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Originally published by 2 Minute Medicine® (view original article). Reused on AccessPediatrics with permission.

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1. Rates of major neurosensory disability, IQ <-2 SD, cerebral palsy (CP), blindness, and deafness were similar at 8 years among premature infants born in 3 different eras since the 1990s.

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2. Academic achievement scores at age 8, including word reading, spelling, and mathematics, were lower among premature infants born in 2005 compared with those in 1997.

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Evidence Rating Level: 2 (Good)

Study Rundown:

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The use of exogenous surfactant to treat respiratory distress syndrome starting in the early 1990s has increased survival rates among extremely premature (EP; 22-27 weeks gestation) infants in Australia. Prior studies showed higher rates of adverse neurodevelopmental outcomes for EP survivors born in the 1990s compared to term infants. Subsequently, starting in the 2000s, increased use of caffeine and decreased use of postnatal corticosteroids were expected to improve long-term neurodevelopmental outcomes in EP infants; however no studies have compared outcomes among EP survivors from the different eras. This study compared neurodevelopmental outcomes at 8 years among EP infants and control term infants in Victoria, Australia born during 3 different eras: 1991-1992, 1997, and 2005. Results showed similar rates of neurosensory disability, IQ <-2SD, CP, blindness, and deafness among the 3 cohorts. The odds of EP survivors having academic problems were higher in the 2005 cohort than in the earlier 2 eras. One major limitation of this study is variation in the cognitive assessments used between each cohort. Results from this study suggest a need to identify modifiable risk factors and treatments for EP infants that will improve long-term cognitive and neurodevelopmental outcomes.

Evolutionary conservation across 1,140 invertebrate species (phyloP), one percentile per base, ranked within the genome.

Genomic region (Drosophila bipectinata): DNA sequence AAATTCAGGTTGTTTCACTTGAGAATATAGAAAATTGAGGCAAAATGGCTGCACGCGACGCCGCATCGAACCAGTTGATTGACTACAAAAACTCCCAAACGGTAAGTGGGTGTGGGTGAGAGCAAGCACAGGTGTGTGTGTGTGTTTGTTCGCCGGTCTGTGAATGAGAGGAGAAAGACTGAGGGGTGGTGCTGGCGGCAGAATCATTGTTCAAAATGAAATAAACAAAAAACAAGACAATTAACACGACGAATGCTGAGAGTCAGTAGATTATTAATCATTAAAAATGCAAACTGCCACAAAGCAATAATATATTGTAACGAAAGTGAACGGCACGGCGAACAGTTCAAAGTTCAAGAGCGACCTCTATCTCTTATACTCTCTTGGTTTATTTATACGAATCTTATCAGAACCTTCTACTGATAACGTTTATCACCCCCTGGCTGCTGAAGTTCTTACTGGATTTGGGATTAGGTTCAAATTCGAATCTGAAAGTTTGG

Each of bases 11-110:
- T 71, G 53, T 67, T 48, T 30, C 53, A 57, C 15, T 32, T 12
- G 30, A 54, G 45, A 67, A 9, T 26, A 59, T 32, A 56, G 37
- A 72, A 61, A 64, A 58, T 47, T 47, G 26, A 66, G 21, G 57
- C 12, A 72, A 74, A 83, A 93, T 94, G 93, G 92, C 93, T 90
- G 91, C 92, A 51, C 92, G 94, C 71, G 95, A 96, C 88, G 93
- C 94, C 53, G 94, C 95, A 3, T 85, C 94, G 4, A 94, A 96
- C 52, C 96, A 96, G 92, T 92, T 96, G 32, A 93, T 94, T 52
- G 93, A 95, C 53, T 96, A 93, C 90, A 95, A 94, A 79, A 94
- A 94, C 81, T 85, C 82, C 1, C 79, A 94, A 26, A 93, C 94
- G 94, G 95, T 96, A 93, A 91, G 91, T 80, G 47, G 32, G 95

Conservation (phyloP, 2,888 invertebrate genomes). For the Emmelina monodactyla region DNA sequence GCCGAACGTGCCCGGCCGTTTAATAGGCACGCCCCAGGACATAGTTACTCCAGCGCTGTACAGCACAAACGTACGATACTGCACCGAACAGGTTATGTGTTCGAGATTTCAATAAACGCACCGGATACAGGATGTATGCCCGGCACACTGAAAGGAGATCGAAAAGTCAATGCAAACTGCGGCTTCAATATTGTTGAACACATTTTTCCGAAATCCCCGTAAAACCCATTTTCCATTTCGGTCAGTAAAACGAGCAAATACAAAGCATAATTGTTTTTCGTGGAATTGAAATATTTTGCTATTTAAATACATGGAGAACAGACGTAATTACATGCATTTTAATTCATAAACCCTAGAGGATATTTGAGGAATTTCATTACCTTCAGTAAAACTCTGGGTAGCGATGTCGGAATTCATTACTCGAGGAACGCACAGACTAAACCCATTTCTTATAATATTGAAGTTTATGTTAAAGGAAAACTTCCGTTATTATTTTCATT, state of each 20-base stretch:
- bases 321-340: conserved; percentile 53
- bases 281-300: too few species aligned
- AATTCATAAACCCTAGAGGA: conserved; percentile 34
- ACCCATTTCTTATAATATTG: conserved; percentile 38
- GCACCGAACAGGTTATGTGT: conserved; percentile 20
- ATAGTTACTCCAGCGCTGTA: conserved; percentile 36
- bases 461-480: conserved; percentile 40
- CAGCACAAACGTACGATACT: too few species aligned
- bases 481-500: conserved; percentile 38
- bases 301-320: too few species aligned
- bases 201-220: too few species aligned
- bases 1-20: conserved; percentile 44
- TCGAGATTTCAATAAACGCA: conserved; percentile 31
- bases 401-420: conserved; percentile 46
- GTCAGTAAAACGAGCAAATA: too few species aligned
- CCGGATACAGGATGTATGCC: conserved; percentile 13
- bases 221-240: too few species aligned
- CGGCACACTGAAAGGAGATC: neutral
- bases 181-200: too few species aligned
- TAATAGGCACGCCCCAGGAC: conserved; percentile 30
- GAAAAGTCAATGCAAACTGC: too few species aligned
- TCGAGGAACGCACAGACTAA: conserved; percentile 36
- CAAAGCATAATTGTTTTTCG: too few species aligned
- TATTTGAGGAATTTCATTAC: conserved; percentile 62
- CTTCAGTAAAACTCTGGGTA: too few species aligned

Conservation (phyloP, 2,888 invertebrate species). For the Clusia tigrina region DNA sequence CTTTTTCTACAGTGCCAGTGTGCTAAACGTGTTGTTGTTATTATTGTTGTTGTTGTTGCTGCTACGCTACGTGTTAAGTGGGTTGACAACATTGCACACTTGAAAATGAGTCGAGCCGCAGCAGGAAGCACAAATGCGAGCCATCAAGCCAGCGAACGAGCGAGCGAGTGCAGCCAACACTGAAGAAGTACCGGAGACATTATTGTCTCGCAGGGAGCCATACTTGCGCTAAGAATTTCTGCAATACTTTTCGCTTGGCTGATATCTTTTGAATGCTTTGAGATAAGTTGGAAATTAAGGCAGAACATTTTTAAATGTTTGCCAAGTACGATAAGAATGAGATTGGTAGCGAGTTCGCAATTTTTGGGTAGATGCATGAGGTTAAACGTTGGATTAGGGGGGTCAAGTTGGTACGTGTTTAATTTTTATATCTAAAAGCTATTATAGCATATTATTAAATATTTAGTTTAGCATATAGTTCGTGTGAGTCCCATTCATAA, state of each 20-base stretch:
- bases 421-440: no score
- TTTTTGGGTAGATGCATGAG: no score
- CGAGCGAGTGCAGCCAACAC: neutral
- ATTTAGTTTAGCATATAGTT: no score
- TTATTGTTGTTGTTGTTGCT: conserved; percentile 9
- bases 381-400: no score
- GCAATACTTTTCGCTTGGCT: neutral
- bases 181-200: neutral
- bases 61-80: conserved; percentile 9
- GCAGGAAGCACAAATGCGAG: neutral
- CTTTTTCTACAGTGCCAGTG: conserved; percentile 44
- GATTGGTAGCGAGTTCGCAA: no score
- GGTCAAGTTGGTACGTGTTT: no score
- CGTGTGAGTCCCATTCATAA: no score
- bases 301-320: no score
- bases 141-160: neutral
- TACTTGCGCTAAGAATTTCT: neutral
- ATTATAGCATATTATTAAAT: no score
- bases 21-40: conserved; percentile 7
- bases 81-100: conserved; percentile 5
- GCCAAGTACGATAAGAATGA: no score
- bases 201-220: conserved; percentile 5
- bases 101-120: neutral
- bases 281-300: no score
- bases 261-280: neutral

In-depth [prospective cohort]:

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Participants included all (N=915) EP live-born infants at birth, born during 3 distinct eras in Victoria, Australia: 1991-1992, 1997, and 2005. Control infants born during the same time periods were also recruited and matched with EP survivors based on expected date of birth, sex, and other perinatal and sociodemographic characteristics. All participants were evaluated at 8 years of age (corrected for prematurity) by pediatricians and psychologists blinded to clinical details. Children were evaluated for markers of neurodevelopment, with major neurosensory disability defined as any of moderate or severe CP, blindness, deafness or an IQ<-2 SD. Results showed rates of major neurosensory disability were similar among EP infants from all 3 eras (1991-1992, 18%; 1997, 15%; 2005, 18%). IQ and academic achievement scores were significantly? higher among all controls compared to EP children in all cohorts, but mean IQ scores did not significantly change among EP infants across the eras (1991-1992, 94.9; 1997, 93.8; 2005, 94.7), nor did percent of EP infants with IQ z score <-2 SD (1991-1992, 14%; 1997, 10%; 2005, 14%). Word reading, spelling, and mathematics scores were all lower in 2005 EP infants compared with EP infants from the 1997 group, even after adjustment for perinatal variables (age of mother, sociodemographic variables, etc.). Among EP infants from all 3 eras, factors including cystic periventricular leukomalacia, postnatal corticosteroids, lower social class and lower maternal education were related to more adverse outcomes, whereas increasing gestational age and higher birth weight were associated with better outcomes.

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